Ludlow Mayor and cashier at the Farmers and Mechanics Bank. Balsly was
born in Boone County, Kentucky on March 12, 1877. He worked as a mail
clerk and a schoolteacher. In 1906, he moved to Ludlow to assume the
position of cashier at the Farmers and Mechanics Bank. He held that
position for the next twenty years.
In 1918, Thomas Balsly was elected Mayor of Ludlow. He held the position
for four years. During his term as mayor, Balsly made front-page news.
In June 1920, He saved the life of ten-year-old Robert Cunningham. Cunningham
was fishing on the banks of the Ohio River at the foot of Butler Street.
As he began to slip down a hillside, he screamed for help. Thomas Balsly
heard his cries and ran to the site. Balsly jumped into the river and
pulled the boy out of the water, thus saving his life. In that same
year, Balsly was elected the first president of the newly established
Ludlow Welfare Association.
Balsly's life ended in tragedy. In April 1926, Thomas Balsly, admitted
to falsifying the books of the Farmers and Mechanics Bank - tens of
thousands of dollars were missing. The bank was closed on April 10,
1926 to deal with the crisis.
On Monday April 12, 1926 at 7:00 a.m., Balsly left his home on Elm Street
for the bank to meet state examiners from Frankfort. Balsly knew he
faced criminal charges for embezzling over $78,000.00 from the bank.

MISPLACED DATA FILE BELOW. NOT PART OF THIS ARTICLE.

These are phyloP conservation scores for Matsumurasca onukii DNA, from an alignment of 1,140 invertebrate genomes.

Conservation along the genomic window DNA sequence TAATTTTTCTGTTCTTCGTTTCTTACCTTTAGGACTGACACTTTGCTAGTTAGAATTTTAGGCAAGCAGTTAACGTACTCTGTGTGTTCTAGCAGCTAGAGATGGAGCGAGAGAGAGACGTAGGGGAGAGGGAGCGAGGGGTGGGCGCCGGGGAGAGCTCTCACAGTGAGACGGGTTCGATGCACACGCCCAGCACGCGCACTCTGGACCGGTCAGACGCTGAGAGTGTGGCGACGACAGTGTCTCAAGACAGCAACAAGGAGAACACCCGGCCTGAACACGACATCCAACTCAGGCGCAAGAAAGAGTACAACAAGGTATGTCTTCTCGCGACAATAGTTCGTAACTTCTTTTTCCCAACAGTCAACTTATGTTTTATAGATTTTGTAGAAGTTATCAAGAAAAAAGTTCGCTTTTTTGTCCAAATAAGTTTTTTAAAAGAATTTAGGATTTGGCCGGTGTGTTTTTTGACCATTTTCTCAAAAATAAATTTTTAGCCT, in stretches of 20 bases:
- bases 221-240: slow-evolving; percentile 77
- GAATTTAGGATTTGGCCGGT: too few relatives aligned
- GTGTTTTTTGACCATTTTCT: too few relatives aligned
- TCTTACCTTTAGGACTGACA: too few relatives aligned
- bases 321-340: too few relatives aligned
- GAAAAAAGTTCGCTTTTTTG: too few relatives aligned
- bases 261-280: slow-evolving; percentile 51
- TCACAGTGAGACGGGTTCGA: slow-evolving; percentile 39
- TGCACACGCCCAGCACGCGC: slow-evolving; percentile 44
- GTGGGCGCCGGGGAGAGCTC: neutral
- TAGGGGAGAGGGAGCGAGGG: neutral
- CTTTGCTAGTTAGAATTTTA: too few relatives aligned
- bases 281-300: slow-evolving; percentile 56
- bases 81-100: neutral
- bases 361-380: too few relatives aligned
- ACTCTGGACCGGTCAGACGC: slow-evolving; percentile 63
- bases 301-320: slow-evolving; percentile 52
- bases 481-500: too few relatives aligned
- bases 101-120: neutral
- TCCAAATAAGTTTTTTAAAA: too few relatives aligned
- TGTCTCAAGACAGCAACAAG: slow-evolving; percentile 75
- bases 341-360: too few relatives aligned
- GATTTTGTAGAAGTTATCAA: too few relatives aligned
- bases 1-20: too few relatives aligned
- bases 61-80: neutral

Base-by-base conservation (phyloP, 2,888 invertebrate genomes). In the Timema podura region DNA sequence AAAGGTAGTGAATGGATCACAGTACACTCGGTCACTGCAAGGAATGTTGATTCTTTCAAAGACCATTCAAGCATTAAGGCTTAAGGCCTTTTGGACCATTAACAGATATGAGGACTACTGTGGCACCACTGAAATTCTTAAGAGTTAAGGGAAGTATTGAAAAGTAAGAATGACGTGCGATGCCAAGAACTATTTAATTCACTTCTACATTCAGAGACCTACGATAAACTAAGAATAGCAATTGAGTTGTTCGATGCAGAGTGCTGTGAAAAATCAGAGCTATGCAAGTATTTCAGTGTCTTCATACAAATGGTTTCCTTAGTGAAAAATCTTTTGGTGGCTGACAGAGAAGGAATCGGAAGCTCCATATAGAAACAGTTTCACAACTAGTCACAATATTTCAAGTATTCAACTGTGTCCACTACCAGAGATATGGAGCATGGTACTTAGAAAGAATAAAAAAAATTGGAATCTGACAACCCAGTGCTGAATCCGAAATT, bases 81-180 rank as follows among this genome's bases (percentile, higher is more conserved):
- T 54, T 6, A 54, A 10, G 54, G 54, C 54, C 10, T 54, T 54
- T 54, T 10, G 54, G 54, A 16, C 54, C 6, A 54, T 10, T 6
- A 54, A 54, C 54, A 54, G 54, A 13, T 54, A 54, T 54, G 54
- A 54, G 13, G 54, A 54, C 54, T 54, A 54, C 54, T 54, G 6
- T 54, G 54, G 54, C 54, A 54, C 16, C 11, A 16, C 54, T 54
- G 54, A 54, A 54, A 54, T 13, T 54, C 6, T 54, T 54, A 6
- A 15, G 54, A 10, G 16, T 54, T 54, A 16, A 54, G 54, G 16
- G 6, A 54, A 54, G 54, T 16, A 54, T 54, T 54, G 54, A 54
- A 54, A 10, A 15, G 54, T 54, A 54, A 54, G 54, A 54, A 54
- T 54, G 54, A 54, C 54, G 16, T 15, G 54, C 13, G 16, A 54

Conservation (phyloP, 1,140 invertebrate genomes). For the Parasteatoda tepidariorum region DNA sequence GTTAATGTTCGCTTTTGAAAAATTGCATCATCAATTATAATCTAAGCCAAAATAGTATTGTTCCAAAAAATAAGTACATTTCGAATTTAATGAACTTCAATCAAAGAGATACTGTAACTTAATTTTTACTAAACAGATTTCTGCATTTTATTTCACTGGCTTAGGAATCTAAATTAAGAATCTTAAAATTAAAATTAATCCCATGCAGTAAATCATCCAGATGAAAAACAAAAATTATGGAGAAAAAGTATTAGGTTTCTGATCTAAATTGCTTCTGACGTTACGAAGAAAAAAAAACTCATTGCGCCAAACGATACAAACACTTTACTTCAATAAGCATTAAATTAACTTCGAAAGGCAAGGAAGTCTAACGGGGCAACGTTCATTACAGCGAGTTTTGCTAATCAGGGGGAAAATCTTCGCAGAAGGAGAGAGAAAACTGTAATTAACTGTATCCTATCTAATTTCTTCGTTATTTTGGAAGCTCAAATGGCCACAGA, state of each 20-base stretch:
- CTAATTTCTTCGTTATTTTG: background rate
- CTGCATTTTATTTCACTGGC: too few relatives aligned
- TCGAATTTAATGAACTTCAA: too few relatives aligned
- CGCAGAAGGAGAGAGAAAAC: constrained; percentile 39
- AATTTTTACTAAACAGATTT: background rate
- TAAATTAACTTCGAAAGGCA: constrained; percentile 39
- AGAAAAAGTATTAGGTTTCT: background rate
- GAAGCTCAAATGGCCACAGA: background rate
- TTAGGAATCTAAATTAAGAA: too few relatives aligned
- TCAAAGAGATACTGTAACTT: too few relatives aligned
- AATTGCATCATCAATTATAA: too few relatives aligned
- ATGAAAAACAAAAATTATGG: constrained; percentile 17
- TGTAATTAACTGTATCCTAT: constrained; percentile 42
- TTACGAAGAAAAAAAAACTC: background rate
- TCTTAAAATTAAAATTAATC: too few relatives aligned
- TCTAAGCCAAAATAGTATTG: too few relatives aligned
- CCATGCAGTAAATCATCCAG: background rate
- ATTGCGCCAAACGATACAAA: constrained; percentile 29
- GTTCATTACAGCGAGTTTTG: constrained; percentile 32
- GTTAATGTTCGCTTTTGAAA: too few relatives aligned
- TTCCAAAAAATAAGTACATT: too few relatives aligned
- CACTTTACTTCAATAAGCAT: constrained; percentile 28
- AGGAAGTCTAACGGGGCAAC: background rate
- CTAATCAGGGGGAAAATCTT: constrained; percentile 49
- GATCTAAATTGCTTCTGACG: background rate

He went to the basement of the building and fired a 38-calibor bullet
into his brain. Balsly left no note explaining what he had done with
the missing funds.
Balsly was laid to rest at Highland Cemetery in Fort Mitchell on April
14, 1926. Services were held in the cemetery chapel. Balsly was survived
by his wife, Emma Wamsley Balsly. He was a member of the Unity Lodge
No. 478 F & AM, and the Syrian Temple of Cincinnati.
Bank officials immediately took steps to seize Balsly's property. He
owned a 935-acre farm in Boone County and two lots and a home in Ludlow
(the property was later valued at $113,249.00).
State bank examiners determined that Balsly had spent at least $36,000.00
of the banks money to invest in the stock market. The stocks did not
do well and Balsly lost the funds.
Kentucky Post, June 9, 1920, p. 1, May 11, 1922, p. 1, July 17, 1922,
p. 1, April 11, 1926, p. 1, April 12, 1926, p. 1, April 13, 1926, p.
1,May 8, 1926, p. 1.